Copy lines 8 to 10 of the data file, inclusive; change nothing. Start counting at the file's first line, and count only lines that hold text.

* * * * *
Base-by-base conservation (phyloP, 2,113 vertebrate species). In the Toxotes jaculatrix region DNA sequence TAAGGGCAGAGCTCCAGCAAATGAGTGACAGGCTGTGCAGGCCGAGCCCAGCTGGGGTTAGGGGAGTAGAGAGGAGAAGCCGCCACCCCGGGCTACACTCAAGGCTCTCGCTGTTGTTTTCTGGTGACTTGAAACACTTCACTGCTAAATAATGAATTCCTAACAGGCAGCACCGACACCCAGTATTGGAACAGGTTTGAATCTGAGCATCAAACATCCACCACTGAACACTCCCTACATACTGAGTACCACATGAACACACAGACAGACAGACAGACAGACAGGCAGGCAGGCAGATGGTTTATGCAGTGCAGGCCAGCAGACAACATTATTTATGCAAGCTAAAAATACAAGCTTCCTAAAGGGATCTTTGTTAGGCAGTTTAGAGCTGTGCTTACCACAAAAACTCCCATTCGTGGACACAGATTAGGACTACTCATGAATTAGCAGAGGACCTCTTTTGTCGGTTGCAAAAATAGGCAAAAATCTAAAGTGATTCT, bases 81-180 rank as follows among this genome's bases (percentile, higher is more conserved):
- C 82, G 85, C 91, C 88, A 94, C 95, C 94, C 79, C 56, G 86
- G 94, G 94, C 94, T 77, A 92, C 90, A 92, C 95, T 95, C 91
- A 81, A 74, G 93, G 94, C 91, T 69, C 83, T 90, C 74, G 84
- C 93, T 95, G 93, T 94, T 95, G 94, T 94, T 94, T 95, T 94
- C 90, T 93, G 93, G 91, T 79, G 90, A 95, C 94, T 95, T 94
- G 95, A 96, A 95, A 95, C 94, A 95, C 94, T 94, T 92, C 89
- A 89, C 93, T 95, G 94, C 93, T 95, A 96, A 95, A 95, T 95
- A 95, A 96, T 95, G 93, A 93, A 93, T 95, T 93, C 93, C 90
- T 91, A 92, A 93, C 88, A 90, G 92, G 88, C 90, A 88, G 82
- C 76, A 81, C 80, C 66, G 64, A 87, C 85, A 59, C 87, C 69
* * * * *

- A 89, C 93, T 95, G 94, C 93, T 95, A 96, A 95, A 95, T 95
- A 95, A 96, T 95, G 93, A 93, A 93, T 95, T 93, C 93, C 90
- T 91, A 92, A 93, C 88, A 90, G 92, G 88, C 90, A 88, G 82